Priiti Mae Bandril: Teacher, Advocate & Bill Author of the SPED Bill of 2017

A teacher, an advocate, an author, a leader, a person of pure inspiration. Have you ever met anyone that are all these? I have. Meet Priiti Mae Bandril. She’s a 19 year old from Marikina City currently studying in Miriam College Quezon city, taking up BS child development and education minor in special education. She’s doing her practice teaching at the Miriam College Child Study Center. She’s also a teacher who wants to change the world for the better, and wants to inspire others to do the same.

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(Photos courtesy of Facebook)

Priiti was a co-delegate of mine at the Philippine Model Congress, and her passion for change and her determination for mental health and SPED awareness definitely inspired me. Here, she’ll share her story on her journey and how she was able to entice change to society in her own way.

Since when were you passionate about mental health/special education? What inspired you to become an advocate of this?

Since I was a child, I really loved and enjoyed pretending to be a teacher whenever I play. That’s one reason why I chose education. During a family reunion way back in highschool, I’ve met a distant cousin of mine (a cousin of my cousin from another side). This boy is already 17 y/o yet he’s just learning how to walk… Then in a snap, he’s already pulling my hair.. I was really shocked and hurt and scared at the same time. After that happening.. Knowing that he has special needs i realized why did it come to a point na he’s already 17 meaning he wasnt given early intervention when he was younger?

I was scared, I had these notions that this will be hard. But I went for it. I chose SPED as a major. Not knowing what might happen in the near future.
Then there were times that I almost gave up.. But as I was immersed with different people with special needs, I gained motivation once again.. Sabi ko, if walang maglalakas loob na tulungan sila, paano na? 
I (also) remember yung quote na be the change you wish to see in the world.
How’s your experience so far in taking up SPED and how’s your experience so far with teaching students at Miriam?
As we go through our lessons, learning theories and concepts here and there, it all boils down to practical application eh. When it comes to our ojt (what we call practicum), you have to think instantly eh, how can I help this child? How can I touch their lives and be able to make a difference? Na kahit To follow 3-steps rule lang matutunan niya.. Kahit hindi na To add and subtract numbers… Or kahit for him to be toilet trained okay na. 
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(Photos courtesy of Facebook)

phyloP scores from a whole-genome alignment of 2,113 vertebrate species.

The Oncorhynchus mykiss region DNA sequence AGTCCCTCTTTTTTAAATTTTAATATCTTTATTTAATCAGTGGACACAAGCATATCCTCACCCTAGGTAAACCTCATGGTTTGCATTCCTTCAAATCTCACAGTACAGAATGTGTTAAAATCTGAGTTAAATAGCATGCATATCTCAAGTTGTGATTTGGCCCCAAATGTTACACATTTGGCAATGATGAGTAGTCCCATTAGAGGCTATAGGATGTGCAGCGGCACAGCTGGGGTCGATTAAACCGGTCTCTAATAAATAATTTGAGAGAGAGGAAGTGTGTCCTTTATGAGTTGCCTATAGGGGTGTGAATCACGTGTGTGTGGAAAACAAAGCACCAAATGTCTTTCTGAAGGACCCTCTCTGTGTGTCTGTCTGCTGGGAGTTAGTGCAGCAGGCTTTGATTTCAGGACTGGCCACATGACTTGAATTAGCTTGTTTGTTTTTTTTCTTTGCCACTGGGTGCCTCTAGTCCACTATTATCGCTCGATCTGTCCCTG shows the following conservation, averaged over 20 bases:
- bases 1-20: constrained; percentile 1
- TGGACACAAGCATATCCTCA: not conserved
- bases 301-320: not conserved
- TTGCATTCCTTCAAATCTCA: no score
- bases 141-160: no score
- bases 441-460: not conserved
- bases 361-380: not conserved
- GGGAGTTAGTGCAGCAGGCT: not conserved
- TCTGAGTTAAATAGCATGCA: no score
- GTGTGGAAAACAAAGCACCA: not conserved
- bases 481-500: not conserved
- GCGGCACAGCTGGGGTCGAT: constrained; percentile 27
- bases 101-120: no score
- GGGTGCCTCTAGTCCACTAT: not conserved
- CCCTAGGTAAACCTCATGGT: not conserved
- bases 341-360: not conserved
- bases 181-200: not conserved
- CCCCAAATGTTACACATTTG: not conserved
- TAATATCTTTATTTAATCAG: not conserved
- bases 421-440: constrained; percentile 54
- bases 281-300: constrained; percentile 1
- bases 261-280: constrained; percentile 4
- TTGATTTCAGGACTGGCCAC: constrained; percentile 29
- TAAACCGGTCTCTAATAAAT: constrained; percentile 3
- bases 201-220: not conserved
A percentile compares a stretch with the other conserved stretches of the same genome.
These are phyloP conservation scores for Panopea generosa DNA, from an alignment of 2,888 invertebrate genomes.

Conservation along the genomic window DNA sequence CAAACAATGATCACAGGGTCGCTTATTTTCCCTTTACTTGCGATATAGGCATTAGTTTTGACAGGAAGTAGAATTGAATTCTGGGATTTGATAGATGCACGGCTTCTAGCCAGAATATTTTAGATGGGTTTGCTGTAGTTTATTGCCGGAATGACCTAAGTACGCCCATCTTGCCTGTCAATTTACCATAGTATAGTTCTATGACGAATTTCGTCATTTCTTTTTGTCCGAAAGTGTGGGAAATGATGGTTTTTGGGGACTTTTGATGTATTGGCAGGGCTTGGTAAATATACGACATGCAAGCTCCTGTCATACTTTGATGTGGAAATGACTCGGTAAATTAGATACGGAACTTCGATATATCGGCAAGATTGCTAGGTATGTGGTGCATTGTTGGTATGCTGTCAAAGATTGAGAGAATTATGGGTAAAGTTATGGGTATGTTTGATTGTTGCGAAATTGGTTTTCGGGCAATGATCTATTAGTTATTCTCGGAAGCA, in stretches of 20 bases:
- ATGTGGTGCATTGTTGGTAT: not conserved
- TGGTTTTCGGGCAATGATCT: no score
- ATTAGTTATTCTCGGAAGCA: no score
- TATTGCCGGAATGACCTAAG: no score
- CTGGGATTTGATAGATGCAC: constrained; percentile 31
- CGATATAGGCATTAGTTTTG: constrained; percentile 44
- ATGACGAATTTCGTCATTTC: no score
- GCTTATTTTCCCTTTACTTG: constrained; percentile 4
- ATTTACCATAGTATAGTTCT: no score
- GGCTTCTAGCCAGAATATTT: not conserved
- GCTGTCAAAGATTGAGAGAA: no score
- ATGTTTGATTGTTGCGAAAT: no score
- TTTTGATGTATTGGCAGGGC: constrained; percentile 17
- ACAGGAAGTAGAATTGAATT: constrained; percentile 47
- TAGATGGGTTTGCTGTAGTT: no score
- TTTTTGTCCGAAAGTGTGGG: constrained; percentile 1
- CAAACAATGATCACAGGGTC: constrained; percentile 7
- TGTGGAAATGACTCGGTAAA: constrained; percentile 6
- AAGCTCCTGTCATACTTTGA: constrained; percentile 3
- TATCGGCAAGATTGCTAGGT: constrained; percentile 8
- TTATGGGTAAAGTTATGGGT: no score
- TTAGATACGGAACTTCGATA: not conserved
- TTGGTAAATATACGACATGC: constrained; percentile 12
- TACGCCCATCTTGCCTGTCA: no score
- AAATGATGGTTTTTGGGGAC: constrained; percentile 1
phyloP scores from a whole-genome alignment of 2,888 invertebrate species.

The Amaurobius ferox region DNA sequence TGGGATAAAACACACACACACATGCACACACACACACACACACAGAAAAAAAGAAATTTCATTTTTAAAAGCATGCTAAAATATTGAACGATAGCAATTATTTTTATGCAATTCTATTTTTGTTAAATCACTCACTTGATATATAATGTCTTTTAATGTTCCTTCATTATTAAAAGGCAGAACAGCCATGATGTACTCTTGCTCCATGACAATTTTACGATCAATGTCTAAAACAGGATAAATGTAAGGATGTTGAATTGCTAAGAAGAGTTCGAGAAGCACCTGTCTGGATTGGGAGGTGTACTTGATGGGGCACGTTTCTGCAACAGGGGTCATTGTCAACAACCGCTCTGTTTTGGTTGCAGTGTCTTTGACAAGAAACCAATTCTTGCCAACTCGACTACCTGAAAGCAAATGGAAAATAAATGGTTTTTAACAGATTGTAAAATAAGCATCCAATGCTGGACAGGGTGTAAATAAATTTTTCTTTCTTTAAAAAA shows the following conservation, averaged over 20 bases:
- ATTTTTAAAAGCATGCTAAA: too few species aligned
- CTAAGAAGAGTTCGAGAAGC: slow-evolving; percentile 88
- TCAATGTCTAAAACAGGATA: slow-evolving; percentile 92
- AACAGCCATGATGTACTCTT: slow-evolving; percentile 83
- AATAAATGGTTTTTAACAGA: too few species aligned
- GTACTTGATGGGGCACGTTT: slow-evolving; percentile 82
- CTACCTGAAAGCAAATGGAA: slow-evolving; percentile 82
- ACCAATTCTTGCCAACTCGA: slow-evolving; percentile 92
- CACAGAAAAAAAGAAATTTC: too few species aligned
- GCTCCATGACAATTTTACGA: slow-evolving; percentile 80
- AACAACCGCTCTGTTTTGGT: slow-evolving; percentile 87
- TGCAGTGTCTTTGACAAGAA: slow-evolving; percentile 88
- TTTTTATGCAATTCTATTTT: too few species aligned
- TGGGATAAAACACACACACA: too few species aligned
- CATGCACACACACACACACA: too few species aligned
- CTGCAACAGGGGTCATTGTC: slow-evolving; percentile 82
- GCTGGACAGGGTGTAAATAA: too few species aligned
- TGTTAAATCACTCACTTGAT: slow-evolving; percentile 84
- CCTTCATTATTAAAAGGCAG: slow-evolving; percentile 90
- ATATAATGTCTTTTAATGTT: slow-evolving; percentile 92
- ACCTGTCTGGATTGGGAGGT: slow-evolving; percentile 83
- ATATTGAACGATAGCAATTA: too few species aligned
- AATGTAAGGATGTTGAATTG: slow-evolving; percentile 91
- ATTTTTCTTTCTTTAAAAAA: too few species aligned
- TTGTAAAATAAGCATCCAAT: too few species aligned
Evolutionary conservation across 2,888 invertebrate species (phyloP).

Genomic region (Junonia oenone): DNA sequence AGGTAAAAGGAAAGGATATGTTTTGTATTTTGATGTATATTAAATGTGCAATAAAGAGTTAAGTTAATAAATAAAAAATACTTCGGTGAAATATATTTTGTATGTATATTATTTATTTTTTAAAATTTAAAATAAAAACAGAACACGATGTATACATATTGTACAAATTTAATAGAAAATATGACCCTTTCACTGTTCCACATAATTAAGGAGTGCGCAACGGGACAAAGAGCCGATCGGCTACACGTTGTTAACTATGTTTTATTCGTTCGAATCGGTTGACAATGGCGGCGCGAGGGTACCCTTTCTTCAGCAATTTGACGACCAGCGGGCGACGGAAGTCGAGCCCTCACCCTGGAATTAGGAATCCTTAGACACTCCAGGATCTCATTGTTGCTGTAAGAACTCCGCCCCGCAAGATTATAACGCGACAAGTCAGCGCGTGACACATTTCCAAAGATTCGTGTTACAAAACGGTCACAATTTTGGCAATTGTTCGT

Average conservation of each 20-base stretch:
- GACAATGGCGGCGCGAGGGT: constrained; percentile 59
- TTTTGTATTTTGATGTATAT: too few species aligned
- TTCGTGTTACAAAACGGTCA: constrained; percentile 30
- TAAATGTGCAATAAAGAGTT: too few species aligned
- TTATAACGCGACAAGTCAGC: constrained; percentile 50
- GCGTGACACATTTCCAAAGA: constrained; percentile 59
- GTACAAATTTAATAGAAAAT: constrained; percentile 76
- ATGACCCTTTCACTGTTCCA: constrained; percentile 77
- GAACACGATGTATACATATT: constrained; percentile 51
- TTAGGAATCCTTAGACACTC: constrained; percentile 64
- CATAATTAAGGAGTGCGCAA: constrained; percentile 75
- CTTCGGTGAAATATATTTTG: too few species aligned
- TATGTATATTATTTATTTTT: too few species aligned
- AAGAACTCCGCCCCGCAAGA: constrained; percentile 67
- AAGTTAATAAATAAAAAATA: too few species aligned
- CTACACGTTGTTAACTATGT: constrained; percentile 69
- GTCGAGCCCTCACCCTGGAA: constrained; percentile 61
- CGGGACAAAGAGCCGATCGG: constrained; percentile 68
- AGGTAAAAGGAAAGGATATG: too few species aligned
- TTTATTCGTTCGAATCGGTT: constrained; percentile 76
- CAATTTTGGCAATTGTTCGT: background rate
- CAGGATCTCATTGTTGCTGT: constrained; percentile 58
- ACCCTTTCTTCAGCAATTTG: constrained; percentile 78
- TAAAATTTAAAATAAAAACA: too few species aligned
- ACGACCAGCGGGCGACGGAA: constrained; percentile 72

As a bill author of the SPED Bill of 2017 at the Philippine Model Congress, what did it feel like to be able to spread awareness to others? How was the process of writing the bill?
As an author of the bill, I actually feel one step closer to inclusion, to an inclusive, discrimination-free community. That’s my main goal kasi eh, that as early as grade 1, children will be aware of PWDs and that there would be no bullying, stereotypes, marginilization and stigma about disabilities and special needs. I felt empowered as well because as a youth leader, I believe we can already do something to address these kind of issues.
As a teacher and advocate, how can you encourage other people to become part of the solution for mental health here in the Philippines? What message do you have for them?
As an educator, I do really believe that mental health shall be given attention to. We shall not pressure our students nor tell them that they’re just overreacting. We must understand that there are these kinds of things; anxiety attacks, depressive episodes, suicidal thoughts and so on. Being able to hear about depression and suicide, as individuals, we should educate ourselves, read about mental illnesses and learn about the signs and symptoms. As an advocate for SPED and mental health, I believe we can raise not just awareness but also stop the stigma and help these people overcome their fears of being judged. Mental health is just as important as physical health. We may not see the symptoms of such disorders immediately that is why we have to let them feel that it is acceptable and we can do something about it.


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“As a teenager, growing up, I thought moodiness, unexplained crying, sleeping difficulties are just part of puberty.. little did I know that there is such a thing called mental health which is just as important as physical health. We must understand that there are such things like anxiety attacks, depressive episodes, suicidal thoughts and so on. And I believe we can raise not just awareness but also help stop the stigma and help these people overcome their fears of being judged…

Hindi lang kami “nag-iinarte”
Hindi kami “nag-ooverreact”..”


Priiti serves as a true beacon of light to fight for what we believe in and to stay passionate about things we stand for. Her story sheds light on the importance of perseverance and encourages others to have a will to create good change to society.

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